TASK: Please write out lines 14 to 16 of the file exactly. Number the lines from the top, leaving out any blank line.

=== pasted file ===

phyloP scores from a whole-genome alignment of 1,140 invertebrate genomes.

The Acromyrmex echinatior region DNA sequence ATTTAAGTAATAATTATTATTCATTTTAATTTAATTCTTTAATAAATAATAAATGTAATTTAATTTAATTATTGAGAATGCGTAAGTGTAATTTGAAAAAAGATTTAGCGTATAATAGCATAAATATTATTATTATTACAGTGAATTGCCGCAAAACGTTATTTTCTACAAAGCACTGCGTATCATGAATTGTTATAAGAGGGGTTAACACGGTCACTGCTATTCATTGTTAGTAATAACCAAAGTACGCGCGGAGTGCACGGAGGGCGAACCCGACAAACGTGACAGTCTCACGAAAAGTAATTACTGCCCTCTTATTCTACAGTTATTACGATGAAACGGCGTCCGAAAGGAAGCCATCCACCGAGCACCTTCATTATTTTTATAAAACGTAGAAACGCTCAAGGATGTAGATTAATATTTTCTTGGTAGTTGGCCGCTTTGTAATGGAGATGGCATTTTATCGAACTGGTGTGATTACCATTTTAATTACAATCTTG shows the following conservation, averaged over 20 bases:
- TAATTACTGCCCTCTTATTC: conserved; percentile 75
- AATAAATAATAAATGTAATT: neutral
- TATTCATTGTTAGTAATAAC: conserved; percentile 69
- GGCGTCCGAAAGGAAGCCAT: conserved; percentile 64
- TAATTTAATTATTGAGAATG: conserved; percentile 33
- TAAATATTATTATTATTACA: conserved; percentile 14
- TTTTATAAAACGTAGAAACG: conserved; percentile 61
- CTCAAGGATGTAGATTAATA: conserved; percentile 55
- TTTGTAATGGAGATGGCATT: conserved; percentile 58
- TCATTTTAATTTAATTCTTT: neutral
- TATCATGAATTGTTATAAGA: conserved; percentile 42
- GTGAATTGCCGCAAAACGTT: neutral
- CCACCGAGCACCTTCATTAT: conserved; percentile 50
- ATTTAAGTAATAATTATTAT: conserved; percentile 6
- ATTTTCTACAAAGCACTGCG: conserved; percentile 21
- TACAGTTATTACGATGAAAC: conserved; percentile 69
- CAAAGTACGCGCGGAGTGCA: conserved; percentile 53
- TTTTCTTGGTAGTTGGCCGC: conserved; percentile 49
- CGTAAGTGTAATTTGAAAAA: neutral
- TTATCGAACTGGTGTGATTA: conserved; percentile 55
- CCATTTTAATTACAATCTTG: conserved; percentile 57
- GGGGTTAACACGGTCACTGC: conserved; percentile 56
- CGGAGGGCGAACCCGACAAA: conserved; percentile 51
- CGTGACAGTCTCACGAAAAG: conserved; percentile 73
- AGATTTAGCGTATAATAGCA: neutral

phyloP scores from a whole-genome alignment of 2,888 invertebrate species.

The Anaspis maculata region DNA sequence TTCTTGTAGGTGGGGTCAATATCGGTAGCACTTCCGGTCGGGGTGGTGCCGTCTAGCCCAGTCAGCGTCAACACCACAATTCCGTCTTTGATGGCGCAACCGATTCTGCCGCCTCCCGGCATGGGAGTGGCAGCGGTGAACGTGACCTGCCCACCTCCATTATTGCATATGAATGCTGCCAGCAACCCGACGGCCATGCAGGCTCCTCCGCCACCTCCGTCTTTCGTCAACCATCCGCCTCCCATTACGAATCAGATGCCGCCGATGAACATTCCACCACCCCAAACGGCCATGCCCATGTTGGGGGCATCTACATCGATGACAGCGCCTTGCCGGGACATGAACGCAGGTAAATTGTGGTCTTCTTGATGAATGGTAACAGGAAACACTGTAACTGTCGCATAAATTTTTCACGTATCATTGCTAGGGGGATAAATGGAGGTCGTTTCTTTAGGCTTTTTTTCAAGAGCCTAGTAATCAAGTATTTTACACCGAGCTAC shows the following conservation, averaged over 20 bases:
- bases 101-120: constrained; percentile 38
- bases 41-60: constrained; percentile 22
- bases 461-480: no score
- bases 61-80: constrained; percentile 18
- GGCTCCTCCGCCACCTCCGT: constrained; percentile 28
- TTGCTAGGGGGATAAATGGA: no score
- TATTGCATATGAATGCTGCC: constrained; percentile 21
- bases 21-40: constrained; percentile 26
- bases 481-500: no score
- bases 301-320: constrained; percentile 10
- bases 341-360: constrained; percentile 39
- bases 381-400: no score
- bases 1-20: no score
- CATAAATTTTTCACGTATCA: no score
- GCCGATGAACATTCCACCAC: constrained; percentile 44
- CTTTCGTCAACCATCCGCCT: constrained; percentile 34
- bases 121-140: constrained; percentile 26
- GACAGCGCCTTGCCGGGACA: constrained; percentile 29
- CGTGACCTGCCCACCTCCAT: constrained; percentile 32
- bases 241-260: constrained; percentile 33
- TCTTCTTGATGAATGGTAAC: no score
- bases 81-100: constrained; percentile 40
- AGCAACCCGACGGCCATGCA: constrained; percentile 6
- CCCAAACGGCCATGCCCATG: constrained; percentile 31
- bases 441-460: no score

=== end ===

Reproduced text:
- GTGAATTGCCGCAAAACGTT: neutral
- CCACCGAGCACCTTCATTAT: conserved; percentile 50
- ATTTAAGTAATAATTATTAT: conserved; percentile 6